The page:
To complete the general engineering requirements and enter software engineering, each student must complete the following five core courses:

ENGLISH 1130College Writing I3
COMPUTER 1430Programming in C++3
MATH 2640Calculus and Analytic Geometry I4
MATH 2730Discrete Mathematics3
MATH 2740Calculus and Analytic Geometry II4
Total Credits17

Students who complete their core courses must earn a 2.30 G.P.A. in those core courses to gain entry into the software engineering program.

General Requirements Bachelor of Science Degree

Total for graduation120
Major90-91

Majors

 Subjects in this department include: Computer Science (COMPUTER) and Software Engineering (SOFTWARE)

Computer Science (COMPUTER)

COMPUTER 1130 Introduction to Programming 3 Credits

An introduction to programming for students with no previous computer programming experience. Covers control structures, procedures, programming environments, and problem solving.
Components: Laboratory, Class
Typically Offered: Fall/Spring/Summer

COMPUTER 1430 Programming in C++ 3 Credits

A technical course in computing, algorithms, data representation, and procedural programming. Modularity and abstraction stressed in algorithm development. Style and documentation stressed in program development. Weekly lab programs engrain the syntax and semantics of C++. A few larger, out-of-class programs tie the concepts together.
Components: Laboratory, Class
Prereqs/Coreqs: P: previous programming experience, such as that provided by COMPUTER 1130 is recommended
Typically Offered: Fall/Spring

COMPUTER 1830 Microcomputer Applications 3 Credits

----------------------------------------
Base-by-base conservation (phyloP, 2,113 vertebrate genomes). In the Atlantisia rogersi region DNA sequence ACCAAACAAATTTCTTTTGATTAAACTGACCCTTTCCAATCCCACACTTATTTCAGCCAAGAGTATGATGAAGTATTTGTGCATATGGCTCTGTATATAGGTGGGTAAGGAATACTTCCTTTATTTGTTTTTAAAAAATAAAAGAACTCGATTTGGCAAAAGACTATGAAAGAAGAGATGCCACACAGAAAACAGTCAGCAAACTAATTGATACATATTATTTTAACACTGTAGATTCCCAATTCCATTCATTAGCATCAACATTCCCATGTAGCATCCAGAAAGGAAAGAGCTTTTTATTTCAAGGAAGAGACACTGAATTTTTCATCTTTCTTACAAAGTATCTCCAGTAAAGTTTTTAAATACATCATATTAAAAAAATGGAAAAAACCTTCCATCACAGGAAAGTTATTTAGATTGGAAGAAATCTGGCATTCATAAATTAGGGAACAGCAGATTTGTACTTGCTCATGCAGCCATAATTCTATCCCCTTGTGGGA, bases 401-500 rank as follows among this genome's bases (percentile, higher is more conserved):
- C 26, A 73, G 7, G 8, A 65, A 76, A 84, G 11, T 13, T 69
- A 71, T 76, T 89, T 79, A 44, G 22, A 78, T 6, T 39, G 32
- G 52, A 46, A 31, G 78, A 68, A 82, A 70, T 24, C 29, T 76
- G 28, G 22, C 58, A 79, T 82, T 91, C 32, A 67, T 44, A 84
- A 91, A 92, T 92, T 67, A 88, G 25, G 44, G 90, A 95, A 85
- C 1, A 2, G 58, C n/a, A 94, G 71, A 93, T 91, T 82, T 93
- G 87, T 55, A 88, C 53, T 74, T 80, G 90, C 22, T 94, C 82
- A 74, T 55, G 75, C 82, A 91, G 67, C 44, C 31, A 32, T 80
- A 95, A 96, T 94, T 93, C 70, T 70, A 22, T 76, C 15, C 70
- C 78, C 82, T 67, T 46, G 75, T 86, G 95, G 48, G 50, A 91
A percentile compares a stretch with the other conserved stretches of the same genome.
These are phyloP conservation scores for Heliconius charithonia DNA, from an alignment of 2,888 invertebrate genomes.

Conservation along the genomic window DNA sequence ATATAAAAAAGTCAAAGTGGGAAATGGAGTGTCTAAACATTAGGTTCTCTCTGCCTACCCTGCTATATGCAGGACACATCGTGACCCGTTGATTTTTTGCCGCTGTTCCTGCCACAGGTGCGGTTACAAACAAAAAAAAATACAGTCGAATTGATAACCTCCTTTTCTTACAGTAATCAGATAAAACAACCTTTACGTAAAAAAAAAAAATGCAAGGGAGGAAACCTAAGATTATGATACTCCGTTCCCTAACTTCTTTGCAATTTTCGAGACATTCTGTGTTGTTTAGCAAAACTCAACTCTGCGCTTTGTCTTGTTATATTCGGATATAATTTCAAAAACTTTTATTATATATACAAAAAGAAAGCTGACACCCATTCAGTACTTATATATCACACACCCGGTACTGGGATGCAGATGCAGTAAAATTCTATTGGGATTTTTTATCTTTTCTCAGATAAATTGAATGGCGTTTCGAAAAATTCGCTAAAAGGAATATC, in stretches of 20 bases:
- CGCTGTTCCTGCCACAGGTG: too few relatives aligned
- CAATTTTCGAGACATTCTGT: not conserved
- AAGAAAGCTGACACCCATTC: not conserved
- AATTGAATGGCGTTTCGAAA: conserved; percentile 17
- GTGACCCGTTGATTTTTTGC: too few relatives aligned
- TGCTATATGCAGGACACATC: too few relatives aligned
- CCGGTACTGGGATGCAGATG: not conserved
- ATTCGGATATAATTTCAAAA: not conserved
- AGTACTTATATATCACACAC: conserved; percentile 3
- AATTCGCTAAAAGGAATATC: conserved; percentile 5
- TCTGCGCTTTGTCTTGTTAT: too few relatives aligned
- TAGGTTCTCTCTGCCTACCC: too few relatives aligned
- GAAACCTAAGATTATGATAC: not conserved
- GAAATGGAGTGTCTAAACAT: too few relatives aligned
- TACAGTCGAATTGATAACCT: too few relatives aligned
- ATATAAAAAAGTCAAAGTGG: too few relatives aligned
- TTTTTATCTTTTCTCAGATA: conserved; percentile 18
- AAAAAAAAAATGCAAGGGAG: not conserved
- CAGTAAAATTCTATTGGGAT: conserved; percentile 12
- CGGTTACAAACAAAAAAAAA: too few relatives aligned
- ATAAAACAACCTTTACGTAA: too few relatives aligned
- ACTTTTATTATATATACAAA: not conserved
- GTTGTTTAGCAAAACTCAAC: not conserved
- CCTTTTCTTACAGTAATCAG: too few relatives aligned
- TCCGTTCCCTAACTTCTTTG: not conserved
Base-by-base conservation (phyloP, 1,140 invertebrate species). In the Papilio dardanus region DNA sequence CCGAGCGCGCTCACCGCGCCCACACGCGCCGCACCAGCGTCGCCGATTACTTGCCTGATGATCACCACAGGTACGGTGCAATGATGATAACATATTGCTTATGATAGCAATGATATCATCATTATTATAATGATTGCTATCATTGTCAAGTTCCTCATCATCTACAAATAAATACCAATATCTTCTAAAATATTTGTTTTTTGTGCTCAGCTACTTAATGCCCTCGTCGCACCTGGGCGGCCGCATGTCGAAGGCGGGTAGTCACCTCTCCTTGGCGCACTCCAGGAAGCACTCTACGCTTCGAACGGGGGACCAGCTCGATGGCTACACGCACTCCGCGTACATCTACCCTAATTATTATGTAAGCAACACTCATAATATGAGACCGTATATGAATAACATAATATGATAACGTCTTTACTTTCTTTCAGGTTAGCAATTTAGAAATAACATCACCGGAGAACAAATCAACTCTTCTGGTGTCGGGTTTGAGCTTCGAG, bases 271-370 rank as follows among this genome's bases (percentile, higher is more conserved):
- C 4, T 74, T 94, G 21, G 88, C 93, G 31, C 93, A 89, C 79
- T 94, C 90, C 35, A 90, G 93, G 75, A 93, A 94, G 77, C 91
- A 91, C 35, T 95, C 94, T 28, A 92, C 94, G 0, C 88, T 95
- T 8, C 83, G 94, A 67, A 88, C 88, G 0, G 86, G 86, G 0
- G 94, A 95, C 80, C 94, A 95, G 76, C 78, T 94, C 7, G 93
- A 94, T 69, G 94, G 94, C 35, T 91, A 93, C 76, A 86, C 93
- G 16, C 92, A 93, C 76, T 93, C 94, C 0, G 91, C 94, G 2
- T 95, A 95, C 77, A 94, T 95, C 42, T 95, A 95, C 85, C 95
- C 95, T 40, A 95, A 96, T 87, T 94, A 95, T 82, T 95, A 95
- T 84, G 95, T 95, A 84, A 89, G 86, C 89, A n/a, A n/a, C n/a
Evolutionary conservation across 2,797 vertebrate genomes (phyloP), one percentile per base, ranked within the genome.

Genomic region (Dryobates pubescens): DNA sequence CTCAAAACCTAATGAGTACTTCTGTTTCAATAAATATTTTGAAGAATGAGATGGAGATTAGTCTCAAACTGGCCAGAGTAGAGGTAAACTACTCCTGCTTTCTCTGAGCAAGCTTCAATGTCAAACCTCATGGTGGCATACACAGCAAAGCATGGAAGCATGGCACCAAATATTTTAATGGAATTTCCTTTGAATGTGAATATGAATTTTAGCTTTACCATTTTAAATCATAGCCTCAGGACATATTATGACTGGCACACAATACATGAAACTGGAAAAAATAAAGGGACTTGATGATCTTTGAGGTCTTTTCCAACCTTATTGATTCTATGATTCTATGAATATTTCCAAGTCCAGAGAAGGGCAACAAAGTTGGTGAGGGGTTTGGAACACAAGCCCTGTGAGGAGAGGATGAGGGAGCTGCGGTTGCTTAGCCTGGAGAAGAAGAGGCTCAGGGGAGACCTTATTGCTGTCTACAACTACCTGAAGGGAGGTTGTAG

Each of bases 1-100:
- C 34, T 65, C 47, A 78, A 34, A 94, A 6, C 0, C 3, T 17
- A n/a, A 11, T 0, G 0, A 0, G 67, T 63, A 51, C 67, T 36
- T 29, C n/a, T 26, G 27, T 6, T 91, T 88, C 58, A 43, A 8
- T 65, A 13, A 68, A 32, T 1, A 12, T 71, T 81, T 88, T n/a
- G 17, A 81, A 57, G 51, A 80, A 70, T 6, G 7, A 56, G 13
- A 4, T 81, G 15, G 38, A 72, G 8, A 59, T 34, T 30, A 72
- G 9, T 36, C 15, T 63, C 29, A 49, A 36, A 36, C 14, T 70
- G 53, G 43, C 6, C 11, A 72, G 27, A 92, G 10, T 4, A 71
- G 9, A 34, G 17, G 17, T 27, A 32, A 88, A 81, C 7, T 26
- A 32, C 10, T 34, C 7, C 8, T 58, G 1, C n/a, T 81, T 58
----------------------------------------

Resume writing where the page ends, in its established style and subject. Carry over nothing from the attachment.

A course recommended for all non-computer science majors that need to know how to use the microcomputer. The major emphasis will be on using microcomputers with the most popular kinds of computer software used in business and education today including word processing, spreadsheets and database management. (Not open to computer science majors.)
Components: Laboratory, Class
Typically Offered: Fall/Spring

COMPUTER 2230 Programming in COBOL 3 Credits

To develop an understanding of, and provide practice in the use of proper strategies and techniques for business program design and development. To develop ability to apply the COBOL language to implement problem solutions. To gain the background for further study of software design and computer programming in a business environment. Emphasis on structured programming and program style.
Components: Class
Prereqs/Coreqs: P: COMPUTER 1430
Typically Offered: Spring

COMPUTER 2340 Programming in VB.NET 3 Credits

An introduction to event-driven, object-oriented programming techniques using Visual Basic in the .NET Framework. Students will design, code, and debug Graphical User Interface (GUI) programs applicable to business applications.
Components: Class
Prereqs/Coreqs: P: COMPUTER 1430
Typically Offered: Fall

COMPUTER 2430 Object-Oriented Programming and Data Structures I 3 Credits

An introduction to object-oriented programming. Emphasis on building and testing classes using software engineering techniques. Includes study of a standard class library and use of inheritance and polymorphism for building subclasses and extensibility. Coverage of the stack and queue classical data structures. Discussion of searching, sorting, and hashing techniques. Introduction to linked lists.
Components: Laboratory, Class
Prereqs/Coreqs: P: COMPUTER 1430 with a C- or better
Typically Offered: Fall/Spring

COMPUTER 2630 Object-Oriented Programming and Data Structures II 3 Credits

Continuation of the object-oriented programming and data structure topics from COMPUTER 2430. Coverage of pointers, templates, linked lists, trees, recursion, graphs, and algorithm analysis. Use of software engineering techniques such as inspections, test plans, and configuration management within a group-based project environment.
Components: Laboratory, Class
Prereqs/Coreqs: P: COMPUTER 2430
Typically Offered: Fall

COMPUTER 2990 Computer Science Special Topics 1-3 Credits

The subject matter and instructor for each instance of this class will be listed in the class schedule. Students should check with the instructor for details.
Components: Class
Typically Offered: Occasional

COMPUTER 3030 Artificial Intelligence 3 Credits